Where Home Really Is

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Status: Finished  |  Genre: Young Adult  |  House: Booksie Classic

Chapter 9 (v.1)

Submitted: December 23, 2012

Reads: 255

Comments: 2

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Submitted: December 23, 2012



Chapter Nine

By the time she got home, Jordyn was sweaty and sore, but she felt good. Even better knowing she had at least one friendly face to look for at Cedarwood High Monday morning. She couldn’t believe how friendly Alice was, so open and welcoming to the new girl whom she didn’t know. She hoped she’d run into her Monday, though. Originally, she’d thought making friends in a town full of people who’d probably known each other their whole lives was going to be hard. She figured she wouldn’t be welcome into their already tight-knit society. But after the friendliness of the town people today, she wasn’t dreading Monday so much anymore.

Jordyn had slowed to a walk by the time she’d made it to her driveway, the gravel path so long it took her nearly ten minutes to walk to her house through the trees. There, she was surprised she didn’t see her brother’s Mustang. Weird. Tryouts ended at noon, and he had been home by quarter after or 12:30 every day this week. Now it was nearly 1:00, and he wasn’t there. But there was a shiny new Dodge Charger with a siren on top and Cedarwood Police splashed across the side. Her dad was home.

Inside, Jordyn could hear her parents in the kitchen, talking. She decided she would peak in, let them know she was home, then she planned to disappear up to her room and Skype with Shay for a little while.

When she walked into the kitchen, she found her mother washing her hands and her father leaning against the counter with his arms folded over his broad chest. They were discussing dinner, it seemed, because she heard the words “--have really good steak.”

“Hey, guys,” she said. “I’m home.”

“Did you have fun?” Zara asked with a smile.

“It was just a run, mom,” Jordyn chuckled, walking over kissing her father’s cheek. “Hey, daddy.”

“Afternoon, baby girl,” he replied with a smile. “How did you like Cedarwood.”

“Up close, I guess it’s alright,” she said, grabbing an apple from the fruit bowl and taking a bite. “Where’s Ty and Logan?”

“Ty went out with some guys from the football team after final cuts,” Zara explained. “And Logan has a friend he met at the skate park. He’s hanging out at his house tonight.”

“Wow, they’re adjusting, huh,” Jordyn said. She just realized she hadn’t seen a lot of her brothers this week. Logan had quickly fit with the skateboard kids, and now Ty was hanging out with his football friends. Jordyn was really falling behind, she realized. She thought her brothers were as bummed about the move as she was, but apparently she was wrong. They weren’t even home because they already had friends. One week in and they had friends. Jordyn knew the name of the really nice girl at the bookstore and was spending all her time indoors.

“School starts in two days,” Jack said with a smile. “You’ll make friends quick.”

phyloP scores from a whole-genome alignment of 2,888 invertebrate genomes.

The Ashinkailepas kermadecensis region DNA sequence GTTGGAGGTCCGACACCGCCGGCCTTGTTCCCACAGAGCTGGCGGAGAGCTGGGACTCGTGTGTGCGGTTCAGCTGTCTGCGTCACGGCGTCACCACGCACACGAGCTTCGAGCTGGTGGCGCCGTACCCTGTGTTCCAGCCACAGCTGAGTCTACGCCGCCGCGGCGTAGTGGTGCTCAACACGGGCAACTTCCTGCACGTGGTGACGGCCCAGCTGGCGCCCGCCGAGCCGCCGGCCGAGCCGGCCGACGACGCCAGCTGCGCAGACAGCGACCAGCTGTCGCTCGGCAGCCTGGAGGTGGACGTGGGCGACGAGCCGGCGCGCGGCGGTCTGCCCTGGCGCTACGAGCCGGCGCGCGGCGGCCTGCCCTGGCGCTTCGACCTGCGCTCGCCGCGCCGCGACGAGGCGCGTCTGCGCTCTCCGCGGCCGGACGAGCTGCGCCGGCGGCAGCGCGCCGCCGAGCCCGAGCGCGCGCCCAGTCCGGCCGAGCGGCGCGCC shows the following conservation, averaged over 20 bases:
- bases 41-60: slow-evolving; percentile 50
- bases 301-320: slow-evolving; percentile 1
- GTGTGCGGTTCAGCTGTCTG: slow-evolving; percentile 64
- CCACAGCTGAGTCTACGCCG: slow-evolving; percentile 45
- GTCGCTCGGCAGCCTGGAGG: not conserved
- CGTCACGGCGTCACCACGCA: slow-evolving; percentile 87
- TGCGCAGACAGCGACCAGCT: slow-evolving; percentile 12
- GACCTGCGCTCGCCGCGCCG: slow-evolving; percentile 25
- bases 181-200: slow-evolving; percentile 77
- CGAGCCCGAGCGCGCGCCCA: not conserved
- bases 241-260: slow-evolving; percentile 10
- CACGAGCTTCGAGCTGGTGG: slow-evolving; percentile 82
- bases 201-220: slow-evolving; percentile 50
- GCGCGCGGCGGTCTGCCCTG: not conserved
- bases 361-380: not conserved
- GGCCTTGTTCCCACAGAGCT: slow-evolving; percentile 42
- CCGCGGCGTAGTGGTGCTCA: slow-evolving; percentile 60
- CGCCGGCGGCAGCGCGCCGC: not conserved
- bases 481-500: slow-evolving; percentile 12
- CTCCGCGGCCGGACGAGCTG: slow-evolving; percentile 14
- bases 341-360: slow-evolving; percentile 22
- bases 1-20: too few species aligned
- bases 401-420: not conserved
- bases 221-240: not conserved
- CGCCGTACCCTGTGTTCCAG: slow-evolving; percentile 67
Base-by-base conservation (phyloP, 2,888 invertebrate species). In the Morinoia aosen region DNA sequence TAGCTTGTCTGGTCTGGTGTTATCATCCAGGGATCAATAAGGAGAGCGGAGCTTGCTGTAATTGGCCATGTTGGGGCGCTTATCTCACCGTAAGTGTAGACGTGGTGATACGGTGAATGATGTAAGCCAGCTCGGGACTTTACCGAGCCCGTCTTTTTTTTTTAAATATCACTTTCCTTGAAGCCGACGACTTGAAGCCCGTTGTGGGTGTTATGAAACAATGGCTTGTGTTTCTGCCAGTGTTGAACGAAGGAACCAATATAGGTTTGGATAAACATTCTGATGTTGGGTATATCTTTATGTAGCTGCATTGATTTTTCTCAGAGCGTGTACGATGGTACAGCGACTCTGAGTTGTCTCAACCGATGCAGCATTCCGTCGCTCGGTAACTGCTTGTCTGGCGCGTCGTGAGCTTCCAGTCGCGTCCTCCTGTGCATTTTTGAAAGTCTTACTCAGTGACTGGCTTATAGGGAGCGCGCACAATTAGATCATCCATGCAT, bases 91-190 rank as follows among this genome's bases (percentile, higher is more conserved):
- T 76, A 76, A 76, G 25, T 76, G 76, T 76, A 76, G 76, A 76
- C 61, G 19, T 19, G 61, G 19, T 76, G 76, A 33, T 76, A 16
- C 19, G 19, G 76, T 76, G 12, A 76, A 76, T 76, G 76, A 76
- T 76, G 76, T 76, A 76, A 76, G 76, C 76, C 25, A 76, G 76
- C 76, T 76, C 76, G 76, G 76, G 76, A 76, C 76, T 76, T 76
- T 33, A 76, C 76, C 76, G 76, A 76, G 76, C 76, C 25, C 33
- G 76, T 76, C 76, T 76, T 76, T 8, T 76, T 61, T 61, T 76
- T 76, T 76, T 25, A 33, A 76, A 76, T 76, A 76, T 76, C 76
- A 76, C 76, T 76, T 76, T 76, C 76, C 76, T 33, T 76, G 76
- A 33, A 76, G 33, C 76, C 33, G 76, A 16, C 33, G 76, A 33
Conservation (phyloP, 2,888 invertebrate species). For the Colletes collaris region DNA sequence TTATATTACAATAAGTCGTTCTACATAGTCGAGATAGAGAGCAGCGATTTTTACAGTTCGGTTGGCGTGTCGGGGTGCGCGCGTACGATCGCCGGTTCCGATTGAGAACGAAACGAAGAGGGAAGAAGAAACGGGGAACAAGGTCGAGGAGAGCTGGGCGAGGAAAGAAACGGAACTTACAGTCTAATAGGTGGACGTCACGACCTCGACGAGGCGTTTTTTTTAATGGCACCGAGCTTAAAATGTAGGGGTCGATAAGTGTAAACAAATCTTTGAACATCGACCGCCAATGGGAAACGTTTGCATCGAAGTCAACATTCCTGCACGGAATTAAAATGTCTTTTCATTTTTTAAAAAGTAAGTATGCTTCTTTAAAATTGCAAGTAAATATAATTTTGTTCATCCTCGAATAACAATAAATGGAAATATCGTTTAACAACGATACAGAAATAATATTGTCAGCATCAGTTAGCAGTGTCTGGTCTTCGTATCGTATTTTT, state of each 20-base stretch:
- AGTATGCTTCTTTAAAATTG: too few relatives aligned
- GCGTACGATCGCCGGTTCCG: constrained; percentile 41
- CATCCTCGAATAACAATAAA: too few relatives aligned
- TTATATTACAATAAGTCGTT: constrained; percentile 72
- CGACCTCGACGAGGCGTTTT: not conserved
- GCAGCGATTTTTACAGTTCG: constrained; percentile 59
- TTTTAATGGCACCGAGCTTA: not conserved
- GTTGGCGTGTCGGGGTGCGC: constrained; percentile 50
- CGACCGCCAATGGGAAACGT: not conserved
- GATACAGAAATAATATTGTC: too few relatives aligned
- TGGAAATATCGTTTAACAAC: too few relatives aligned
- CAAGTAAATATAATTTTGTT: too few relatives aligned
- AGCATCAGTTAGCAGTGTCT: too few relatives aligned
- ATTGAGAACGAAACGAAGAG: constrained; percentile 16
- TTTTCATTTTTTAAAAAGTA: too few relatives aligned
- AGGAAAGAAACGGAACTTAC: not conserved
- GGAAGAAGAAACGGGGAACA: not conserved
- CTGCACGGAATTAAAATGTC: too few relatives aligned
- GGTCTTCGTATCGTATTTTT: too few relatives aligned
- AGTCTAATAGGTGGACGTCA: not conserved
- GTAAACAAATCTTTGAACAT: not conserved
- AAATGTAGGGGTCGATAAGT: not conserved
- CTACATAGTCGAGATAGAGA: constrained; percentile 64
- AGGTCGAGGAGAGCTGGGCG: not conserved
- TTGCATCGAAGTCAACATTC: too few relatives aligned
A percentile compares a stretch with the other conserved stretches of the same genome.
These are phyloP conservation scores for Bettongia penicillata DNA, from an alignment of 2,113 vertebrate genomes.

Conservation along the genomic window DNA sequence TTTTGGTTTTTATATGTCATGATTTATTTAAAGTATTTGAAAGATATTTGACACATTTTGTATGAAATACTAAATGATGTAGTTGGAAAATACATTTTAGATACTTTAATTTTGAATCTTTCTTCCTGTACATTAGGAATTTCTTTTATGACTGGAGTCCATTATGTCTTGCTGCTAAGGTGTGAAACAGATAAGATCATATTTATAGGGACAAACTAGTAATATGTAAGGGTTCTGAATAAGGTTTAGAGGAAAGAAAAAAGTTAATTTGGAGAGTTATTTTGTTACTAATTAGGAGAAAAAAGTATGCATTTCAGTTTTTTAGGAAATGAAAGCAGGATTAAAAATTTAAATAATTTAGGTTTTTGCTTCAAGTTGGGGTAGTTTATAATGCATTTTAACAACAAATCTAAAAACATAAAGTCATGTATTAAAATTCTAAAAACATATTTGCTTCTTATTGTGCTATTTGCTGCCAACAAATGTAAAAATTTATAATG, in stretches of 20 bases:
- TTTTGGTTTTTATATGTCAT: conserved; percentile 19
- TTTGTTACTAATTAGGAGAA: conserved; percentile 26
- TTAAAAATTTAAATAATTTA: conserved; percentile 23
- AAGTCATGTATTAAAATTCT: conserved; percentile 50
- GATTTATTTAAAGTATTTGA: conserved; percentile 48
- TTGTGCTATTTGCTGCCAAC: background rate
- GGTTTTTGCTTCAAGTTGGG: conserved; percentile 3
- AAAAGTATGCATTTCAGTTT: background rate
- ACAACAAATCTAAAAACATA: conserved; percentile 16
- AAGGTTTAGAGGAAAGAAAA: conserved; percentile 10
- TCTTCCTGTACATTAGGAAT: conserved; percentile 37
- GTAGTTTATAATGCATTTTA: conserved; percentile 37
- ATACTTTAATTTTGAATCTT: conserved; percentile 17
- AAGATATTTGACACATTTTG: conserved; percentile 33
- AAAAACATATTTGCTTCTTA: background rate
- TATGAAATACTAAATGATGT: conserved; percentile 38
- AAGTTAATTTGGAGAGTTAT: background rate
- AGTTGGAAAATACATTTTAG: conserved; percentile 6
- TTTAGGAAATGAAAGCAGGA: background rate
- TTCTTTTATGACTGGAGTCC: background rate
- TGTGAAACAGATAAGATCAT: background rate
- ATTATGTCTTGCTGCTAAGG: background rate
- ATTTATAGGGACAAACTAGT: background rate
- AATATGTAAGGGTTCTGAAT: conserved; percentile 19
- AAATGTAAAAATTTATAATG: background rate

“Actually I met someone today,” Jordyn said. “This girl named Alice works in the book store downtown. She says she’s a junior at Cedarwood.”

Zara looked excited. “Aw, that’s wonderful, honey! And there’ll be even more on Monday. Just you wait. And you still have dance Monday night to look forward to.”

Jordyn cringed. “Yeah.” She took another bite of her apple. “I’m gonna go upstairs and see if Shay’s online.”

She headed upstairs to her new room—which now had sky blue walls with white trim so it felt like her own—and pulled out her laptop. She texted Shay, “Skype?” and waited for a response while she booted her computer up. It came quickly. “Yes, please!”

Jordyn chuckled, and pulled up her Skype. She couldn’t wait to tell Shay all about Cedarwood. But mostly, she wanted to see her best friend’s face, something familiar. Something to remind her that her previous life actually happened.

When her screen filled with Shay’s smiling face. “My love!”

Jordyn grinned back. “Shay Shay! I miss you!”

“I miss you, too, girl. What are you up to?”

Jordyn just shrugged. “Not much. Just went for a run. Five miles to town and back.”

Shay’s jaw dropped. “Ten miles? Wow. Youare bored out there. You make any friends yet? Any country “folks” replace me?”

Jordyn chuckled and shook her head. “Nope. Well, I talked to one girl today. But for like five minutes. I mean, school doesn’t start until Monday, so we’ll see what happens then. And shut up! You can’t be replaced.”

Shay gave a smug grin. “Of course I can’t. There’s only one Shay Shay.”

Jordyn laughed. “I agree.”

“So you see any boys, yet?”

“No. I’ve only left my house once besides shopping with my mom. And that was to run this morning.”

“Unsociable, much?”

“There’s nothing to do here. There’s a Wal-Mart, but it’s not even a Super Wal-Mart. I didn’t think those things still even existed.”

Shay laughed. “Oh, wow. Are you joking? No malls?”

“In Pittsburgh. But that's obviously not walking distance. There’s a Target in Woodbury That's just slightly closer than Pittsburgh.”

“Wow,” Shay laughed. “Seen any cows, yet?”

“Yes. Plenty. Oh, and the football team here is like, crazy worshipped.”

“Is Ty on the team?”

“Yep. You know it. He’s already hanging out with guys on the team. And Logan’s made friends at the skate park. Neither of them are home, right now.”